IBEF: December 28, 2020
The government will step on to the new year with rapid penetration of electric vehicles and expansion of road networks after aiming to turn the pandemic-induced "crisis into an opportunity" with ongoing construction of tunnel roads in terrain and essential infrastructure.
Massive construction work in the country's roads and highways sector is either underway or launched or completed in 2020 such as projects from Kailash Mansarovar route to Zojila tunnel to Lipulekh pass.
Union Minister Mr. Nitin Gadkari said, “the key driver for the expansion of roadways and various infrastructure development projects, is the government's decision to turn the crisis into an opportunity.” Currently, the total length of national highways is about 1,34,400 kilometres, with the goal of adding another 60,000 kilometres in five years' time.
“We decided to turn it (crisis) into an opportunity and in rough terrain, including tunnels below Chamba town, major work was done on Kailash Mansarovar Yatra route and other strategic highways.”
In 2020, the government initiated project to provide all-year connectivity between Srinagar Valley and Leh for the strategic 14.15 kilometre long Zojila tunnel.
The Border Roads Organisation (BRO) completed a significant part of the road connectivity work from Dharchula to Lipulekh, widely known as the Kailash Mansarovar Yatra path. The strategically significant line connects the Lipulekh pass along the border with China in Uttarakhand with Dharchu at a height of 17,000 feet.
Mr. Gadkari said, “In the Jammu and Kashmir area , seven tunnel roads are under construction, including the development of the 8,450 metre-long twin-tube tunnel between Qazigund and Banihal, which will be completed by March 2021. Work is scheduled to be completed in December 2021 on the 2,968 metre long 6-single tunnel road between Ramban and Banihal.”
“Around 85% of the work on the Kailash Mansarovar route has been achieved and the remaining work is anticipated to be completed by April 2021.”
The aim for the construction of 60,000 kilometres of national highway over the next five years has been established through various programmes. The project is in full flow, including Rs. 1 lakh crore (US$ 14 billion) express corridor for Delhi-Mumbai, which the government is assured of completing in the next two years. Around 50% of the corridor construction has been completed. There are also 22 new express highways on the Anvil, including the Chennai-Bangalore one, which will help reduce the total cost of logistics.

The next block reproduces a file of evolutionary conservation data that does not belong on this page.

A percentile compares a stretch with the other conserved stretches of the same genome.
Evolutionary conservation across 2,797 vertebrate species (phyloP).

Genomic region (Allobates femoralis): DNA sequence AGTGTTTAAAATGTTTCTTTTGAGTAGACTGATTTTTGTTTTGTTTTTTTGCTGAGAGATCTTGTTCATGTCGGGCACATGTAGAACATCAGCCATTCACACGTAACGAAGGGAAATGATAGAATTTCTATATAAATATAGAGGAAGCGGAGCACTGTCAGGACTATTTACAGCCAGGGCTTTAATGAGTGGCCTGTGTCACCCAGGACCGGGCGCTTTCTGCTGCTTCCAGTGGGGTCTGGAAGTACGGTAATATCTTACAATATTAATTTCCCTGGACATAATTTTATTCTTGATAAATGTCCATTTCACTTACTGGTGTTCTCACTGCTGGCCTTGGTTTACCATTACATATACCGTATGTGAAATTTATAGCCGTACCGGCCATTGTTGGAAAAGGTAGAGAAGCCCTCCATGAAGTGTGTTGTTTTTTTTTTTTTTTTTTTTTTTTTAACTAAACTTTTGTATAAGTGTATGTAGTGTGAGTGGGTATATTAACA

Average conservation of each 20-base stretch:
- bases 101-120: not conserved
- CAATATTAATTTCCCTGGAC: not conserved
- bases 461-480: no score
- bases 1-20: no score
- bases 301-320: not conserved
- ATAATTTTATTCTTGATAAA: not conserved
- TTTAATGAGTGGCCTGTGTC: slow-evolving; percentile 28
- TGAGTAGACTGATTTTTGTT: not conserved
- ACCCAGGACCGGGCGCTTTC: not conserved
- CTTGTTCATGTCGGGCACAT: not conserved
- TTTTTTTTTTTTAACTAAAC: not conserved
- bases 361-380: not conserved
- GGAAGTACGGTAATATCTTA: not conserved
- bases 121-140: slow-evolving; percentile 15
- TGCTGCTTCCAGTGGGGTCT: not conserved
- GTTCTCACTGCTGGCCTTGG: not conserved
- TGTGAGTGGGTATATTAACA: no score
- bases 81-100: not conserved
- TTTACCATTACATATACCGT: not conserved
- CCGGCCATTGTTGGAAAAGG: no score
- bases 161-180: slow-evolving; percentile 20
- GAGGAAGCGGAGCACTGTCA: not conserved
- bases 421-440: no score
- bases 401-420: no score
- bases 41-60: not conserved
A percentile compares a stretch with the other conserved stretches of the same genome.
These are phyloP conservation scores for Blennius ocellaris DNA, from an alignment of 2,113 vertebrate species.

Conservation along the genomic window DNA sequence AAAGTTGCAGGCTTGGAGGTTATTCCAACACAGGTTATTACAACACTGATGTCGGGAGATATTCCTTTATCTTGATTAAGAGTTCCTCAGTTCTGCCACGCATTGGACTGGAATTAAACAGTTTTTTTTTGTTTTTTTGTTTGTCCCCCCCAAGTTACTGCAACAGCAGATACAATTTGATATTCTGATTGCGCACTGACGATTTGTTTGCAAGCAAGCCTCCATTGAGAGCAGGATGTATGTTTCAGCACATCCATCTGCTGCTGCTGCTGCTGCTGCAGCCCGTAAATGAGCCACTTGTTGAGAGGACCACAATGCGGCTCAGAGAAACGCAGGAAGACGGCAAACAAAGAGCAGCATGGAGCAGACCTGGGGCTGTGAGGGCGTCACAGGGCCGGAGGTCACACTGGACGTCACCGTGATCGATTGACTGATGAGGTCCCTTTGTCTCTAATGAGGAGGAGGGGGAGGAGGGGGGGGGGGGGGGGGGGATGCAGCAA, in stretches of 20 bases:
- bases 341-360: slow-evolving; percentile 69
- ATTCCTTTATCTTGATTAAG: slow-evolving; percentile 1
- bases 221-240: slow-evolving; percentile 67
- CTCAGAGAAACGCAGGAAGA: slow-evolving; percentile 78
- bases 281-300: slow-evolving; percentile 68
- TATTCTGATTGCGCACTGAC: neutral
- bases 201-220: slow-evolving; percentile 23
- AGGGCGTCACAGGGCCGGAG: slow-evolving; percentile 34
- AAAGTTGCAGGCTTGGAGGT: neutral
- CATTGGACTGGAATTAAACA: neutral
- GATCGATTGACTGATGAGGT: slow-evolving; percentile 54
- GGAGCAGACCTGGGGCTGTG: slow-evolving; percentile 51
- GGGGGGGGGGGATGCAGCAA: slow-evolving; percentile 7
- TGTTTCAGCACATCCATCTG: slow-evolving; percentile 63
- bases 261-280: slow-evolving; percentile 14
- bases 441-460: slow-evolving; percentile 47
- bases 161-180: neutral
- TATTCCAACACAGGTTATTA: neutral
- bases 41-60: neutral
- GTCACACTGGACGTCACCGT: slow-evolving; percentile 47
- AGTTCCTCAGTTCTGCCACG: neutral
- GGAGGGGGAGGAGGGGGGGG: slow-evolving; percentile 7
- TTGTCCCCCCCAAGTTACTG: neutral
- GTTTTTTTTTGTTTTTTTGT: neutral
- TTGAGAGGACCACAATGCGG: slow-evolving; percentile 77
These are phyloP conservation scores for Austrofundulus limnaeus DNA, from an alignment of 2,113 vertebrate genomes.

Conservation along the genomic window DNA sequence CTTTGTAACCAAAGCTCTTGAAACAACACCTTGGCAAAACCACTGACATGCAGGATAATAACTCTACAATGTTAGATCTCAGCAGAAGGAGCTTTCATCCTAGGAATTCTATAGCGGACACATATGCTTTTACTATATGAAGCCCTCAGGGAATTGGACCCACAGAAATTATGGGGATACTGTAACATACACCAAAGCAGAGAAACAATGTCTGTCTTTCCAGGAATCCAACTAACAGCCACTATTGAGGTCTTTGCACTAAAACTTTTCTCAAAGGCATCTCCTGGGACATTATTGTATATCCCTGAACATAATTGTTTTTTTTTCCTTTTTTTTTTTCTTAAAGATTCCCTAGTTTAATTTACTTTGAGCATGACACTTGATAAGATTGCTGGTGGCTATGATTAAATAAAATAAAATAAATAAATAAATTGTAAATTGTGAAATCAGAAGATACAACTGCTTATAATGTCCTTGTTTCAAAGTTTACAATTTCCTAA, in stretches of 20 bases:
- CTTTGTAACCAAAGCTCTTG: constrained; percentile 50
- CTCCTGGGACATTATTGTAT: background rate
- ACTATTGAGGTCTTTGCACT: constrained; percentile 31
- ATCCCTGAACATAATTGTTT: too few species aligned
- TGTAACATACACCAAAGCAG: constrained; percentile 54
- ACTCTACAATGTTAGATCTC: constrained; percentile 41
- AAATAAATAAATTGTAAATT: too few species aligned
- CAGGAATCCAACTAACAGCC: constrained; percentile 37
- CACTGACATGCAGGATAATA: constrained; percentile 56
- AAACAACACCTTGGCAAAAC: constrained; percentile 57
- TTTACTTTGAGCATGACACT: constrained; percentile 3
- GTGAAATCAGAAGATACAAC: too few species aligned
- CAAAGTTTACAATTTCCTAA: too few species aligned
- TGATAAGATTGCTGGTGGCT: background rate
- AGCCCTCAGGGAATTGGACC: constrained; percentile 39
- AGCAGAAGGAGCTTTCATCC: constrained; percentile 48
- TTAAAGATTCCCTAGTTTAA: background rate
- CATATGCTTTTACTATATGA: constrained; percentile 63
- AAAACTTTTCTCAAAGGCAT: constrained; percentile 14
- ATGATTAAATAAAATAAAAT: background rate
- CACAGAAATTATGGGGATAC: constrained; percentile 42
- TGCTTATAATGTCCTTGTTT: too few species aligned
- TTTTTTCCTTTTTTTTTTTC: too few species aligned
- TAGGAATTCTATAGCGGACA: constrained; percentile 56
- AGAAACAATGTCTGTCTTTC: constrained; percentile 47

With India's determination to decrease carbon emissions by 30-35% by 2030 and efforts to minimise crude oil imports worth Rs. 8 lakh crore (US$ 110 billion), the focus is also on green fuel and electricity as well as electric vehicles (EVs).
Mr. Gadkari said, “India has an oil surplus. The advantages of e-mobility systems are therefore enormous. By offering different incentives, the Centre plans to have an electric vehicle sales penetration of 30% for private vehicles, 70% for commercial cars, 40% for buses, and 80% for two and three-wheelers by 2030.”
In order to accelerate the adoption of electric vehicles, the government plans to create at least one e-charging kiosk at each of the approximately 69,000 petrol pumps across the country.
Ethanol can be another effective fuel in addition to electricity, the minister said and added that it could easily be taken from being a Rs. 22,000 crore (US$ 2.99 billion)-ethanol economy to Rs. 2 lakh crore (US$ 27 billion), which would create 25 lakh job opportunities.
Mr. Gadkari added, “We expect to allow up to 22% to be blended and for that 3,500 litres of ethanol would only be necessary for petrol while additional enormous diesel requirements will be required as there will be flex motors for cars on the trend of developed nations in the coming days.”
On the Cab Aggregator Guidelines, Mr. Gadkari said, “we are committed to formalising this industry to build a skilled workforce of drivers and operators who are trained in best practises and equipped with the skills necessary to bring an end to end connectivity.”
In order to facilitate wider participation of builders in HAM (Hybrid Annuity Model), EPC (Engineering, Procurement and Construction) and BOT (Build, Operate and Transfer) models, technical and financial requirements for eligibility have been simplified for fast-track highway construction.
By rescheduling and fast-tracking payment cycles, working capital requirements were simplified, releasing more than Rs. 8,000 crore (US$ 1.09 billion) worth of payments in the lockdown period.
Among other measures, the performance protection condition was removed to ease cash flow in the industry and funds worth Rs. 4,000 crore (US$ 542.97 million) were released while existing PPP contractors were compensated for losses either in HAM or BOT or TOT.
The aim is to establish highways worth Rs. 15 lakh crore (US$ 200 billion) in the 3-4 years. Mr. Gadkari said, “During my earlier tenure, I had ensured works worth Rs. 17 lakh crore (US$ 230 billion) in my combined ministries.”
Disclaimer: This information has been collected through secondary research and IBEF is not responsible for any errors in the same.